The distal deployment system interface may include control wires that are controlled, e.g., by control knob 122 of control handle 120. Similarly, the proximal regions of anchor 30 may be pushed distally via a proximal deployment system interface at the proximal end of the anchor. The proximal deployment system interface is adapted to permit deployment system to apply a distally directed force to the proximal end of anchor 30 through, e.g., fingers 106, which are controlled by, e.g., Control knob 124 of control handle 120. The proximal deployment system interface may be further adapted to expand radially during application of a distally directed force on the proximal end of the anchor. Preferably, the proximal deployment system interface is adapted to permit deployment system to apply a distally directed force on the proximal end of the anchor system through a plurality of deployment system fingers or tubes 106. Such expansion optionally may be assisted via inflation of a balloon catheter (not shown) reversibly disposed within apparatus 10, as described in U.S. application Ser. No. 10/746,280.

Once anchor 30 is fully deployed, posts 32 and buckles 34 of anchor 30 may be used to lock and maintain the anchor in the deployed configuration. In one embodiment, the control wires attached to posts 32 are threaded through buckles 34 so that the proximally directed force exerted on posts 32 by the control wires during deployment pulls the proximal locking end of posts 32 toward and through buckles 34. Such lock optionally may be selectively reversible to allow for repositioning and/or retrieval of apparatus 10 during or post-deployment. Apparatus 10 may be repositioned or retrieved from the patient until the two-part locking mechanism of posts 32 and buckles 34 of anchor 30 have been actuated. When the lock is selectively reversible, the apparatus may be repositioned and/or retrieved as desired, e.g., even after actuation of the two-part locking mechanism. Once again, further details of this and other anchor locking structures may be found in U.S. patent application Ser. No. 10/746,280. Locking mechanisms used herein may also include a plurality of levels of locking wherein each level of locking results in a different amount of expansion. For example, the proximal end of the post can have multiple configurations for locking within the buckle wherein each configuration results in a different amount of anchor expansion.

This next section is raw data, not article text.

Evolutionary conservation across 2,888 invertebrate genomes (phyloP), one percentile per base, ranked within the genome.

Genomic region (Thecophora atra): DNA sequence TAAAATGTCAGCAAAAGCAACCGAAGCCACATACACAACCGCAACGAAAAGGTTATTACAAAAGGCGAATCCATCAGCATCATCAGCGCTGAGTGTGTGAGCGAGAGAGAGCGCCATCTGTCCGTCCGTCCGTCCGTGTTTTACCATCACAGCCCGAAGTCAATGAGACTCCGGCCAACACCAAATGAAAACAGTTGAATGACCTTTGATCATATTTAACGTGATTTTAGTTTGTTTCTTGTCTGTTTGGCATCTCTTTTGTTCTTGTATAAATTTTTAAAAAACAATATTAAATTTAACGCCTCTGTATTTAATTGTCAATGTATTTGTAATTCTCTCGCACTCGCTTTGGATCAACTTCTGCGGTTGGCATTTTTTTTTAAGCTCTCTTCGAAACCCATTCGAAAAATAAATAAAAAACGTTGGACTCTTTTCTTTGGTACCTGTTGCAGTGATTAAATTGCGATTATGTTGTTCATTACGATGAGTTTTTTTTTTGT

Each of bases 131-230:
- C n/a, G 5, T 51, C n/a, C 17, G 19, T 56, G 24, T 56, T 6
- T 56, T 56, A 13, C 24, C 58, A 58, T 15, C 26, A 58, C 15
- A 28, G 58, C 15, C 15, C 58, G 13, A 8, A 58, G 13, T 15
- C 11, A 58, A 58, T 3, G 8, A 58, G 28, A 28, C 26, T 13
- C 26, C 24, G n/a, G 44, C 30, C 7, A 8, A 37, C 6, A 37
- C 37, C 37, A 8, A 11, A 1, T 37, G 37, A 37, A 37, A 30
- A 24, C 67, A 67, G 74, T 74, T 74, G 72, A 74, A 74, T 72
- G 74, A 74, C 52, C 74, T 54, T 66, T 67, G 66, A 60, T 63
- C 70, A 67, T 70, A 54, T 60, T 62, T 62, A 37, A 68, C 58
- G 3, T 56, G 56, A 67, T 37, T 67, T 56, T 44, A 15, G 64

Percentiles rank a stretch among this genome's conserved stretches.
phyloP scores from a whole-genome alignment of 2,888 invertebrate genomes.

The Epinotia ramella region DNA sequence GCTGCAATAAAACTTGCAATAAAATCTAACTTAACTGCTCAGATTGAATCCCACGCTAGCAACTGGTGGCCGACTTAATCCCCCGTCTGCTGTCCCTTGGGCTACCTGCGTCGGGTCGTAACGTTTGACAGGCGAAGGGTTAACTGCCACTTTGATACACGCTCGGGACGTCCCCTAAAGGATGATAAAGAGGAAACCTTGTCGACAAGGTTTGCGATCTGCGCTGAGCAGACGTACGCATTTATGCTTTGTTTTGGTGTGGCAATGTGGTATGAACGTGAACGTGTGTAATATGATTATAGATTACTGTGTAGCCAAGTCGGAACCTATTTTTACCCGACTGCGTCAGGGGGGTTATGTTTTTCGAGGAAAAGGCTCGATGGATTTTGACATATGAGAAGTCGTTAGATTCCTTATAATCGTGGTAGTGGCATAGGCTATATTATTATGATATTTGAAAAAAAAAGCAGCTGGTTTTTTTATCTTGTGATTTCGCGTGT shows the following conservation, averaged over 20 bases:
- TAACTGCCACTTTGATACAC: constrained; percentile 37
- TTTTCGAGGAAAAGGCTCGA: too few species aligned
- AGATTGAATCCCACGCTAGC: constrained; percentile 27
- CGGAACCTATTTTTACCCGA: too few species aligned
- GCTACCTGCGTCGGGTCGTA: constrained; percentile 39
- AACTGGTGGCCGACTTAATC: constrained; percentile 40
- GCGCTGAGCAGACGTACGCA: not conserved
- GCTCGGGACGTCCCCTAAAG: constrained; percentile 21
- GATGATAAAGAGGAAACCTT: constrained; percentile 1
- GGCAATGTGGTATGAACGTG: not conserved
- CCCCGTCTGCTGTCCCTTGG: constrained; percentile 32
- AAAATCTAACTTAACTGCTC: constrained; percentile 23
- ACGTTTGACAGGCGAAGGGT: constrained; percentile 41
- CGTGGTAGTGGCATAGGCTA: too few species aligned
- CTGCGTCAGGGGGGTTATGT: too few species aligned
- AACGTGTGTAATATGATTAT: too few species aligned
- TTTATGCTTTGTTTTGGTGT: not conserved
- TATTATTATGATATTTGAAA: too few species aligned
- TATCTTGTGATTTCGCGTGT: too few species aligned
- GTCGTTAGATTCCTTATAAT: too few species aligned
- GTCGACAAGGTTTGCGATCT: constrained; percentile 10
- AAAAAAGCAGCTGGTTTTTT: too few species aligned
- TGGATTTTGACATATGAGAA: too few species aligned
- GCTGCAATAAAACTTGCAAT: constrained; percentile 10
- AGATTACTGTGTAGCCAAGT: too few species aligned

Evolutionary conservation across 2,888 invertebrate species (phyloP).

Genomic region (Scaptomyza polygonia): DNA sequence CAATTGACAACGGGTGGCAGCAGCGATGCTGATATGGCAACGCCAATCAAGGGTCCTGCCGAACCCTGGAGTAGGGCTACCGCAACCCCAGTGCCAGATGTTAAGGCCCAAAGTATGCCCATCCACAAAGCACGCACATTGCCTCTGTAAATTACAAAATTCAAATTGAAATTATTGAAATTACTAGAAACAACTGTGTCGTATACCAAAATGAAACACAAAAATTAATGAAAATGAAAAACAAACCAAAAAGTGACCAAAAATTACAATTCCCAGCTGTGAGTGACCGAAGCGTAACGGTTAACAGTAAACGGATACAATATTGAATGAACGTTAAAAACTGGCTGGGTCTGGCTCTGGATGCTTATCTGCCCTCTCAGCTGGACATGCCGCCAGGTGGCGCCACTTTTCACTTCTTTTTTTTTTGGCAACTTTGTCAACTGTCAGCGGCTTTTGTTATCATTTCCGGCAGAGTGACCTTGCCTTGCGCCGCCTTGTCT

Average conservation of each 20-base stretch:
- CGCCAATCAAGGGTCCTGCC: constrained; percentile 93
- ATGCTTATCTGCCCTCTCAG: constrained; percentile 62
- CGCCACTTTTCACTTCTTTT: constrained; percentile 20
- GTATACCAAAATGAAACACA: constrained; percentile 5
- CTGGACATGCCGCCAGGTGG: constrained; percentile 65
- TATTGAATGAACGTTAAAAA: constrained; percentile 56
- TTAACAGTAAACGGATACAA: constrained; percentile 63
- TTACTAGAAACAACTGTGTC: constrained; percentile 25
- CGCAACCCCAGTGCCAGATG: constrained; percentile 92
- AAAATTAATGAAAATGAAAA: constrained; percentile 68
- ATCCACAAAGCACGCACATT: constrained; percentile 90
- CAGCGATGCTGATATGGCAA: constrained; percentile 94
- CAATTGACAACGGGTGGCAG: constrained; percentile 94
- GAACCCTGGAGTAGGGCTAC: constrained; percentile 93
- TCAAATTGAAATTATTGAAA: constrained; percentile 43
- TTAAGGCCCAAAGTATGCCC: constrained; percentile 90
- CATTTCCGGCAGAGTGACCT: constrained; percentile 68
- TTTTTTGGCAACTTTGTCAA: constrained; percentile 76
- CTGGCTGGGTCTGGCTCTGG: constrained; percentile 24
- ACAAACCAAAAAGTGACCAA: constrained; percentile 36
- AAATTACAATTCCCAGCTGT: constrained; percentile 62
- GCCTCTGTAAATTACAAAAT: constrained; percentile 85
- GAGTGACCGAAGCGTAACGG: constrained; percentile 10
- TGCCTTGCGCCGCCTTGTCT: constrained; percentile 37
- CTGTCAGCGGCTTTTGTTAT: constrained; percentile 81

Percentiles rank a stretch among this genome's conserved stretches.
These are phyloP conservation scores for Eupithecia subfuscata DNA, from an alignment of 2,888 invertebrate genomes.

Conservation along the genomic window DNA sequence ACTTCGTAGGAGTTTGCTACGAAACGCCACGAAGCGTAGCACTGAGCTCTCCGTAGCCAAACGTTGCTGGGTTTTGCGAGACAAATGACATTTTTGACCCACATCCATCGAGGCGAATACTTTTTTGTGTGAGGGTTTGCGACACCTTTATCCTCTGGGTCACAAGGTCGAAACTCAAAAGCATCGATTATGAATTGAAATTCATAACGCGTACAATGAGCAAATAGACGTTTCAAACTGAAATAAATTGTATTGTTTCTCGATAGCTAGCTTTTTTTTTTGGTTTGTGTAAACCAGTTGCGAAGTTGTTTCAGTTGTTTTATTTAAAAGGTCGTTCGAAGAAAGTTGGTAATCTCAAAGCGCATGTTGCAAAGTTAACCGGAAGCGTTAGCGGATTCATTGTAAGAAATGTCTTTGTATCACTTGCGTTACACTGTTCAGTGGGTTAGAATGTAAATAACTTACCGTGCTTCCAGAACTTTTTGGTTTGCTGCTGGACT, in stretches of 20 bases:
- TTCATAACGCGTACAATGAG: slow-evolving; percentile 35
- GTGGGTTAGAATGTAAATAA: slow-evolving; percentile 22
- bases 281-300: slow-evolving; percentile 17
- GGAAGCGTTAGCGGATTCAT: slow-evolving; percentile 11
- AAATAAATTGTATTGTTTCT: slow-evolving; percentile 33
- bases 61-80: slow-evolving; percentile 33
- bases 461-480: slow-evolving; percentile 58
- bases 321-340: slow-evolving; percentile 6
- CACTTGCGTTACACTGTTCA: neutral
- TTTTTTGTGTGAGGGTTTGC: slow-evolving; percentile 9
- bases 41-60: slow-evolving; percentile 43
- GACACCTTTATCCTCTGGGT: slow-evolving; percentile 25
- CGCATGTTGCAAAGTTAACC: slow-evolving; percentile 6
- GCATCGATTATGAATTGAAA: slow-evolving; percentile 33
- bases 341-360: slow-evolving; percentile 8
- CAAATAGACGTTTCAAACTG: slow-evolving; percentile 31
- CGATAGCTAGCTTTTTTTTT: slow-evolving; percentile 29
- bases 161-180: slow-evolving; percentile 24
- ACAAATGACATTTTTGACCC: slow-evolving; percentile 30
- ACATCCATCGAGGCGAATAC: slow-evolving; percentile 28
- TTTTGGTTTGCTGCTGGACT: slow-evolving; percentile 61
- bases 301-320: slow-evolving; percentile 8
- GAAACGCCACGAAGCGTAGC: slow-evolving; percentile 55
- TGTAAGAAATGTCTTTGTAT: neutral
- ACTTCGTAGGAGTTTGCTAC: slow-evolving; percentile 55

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stats Patent Info
Application #
US 20120330409 A1
Publish Date
12/27/2012
Document #
13591680
File Date
08/22/2012
USPTO Class
623/219
Other USPTO Classes
International Class
61F2/24
Drawings
24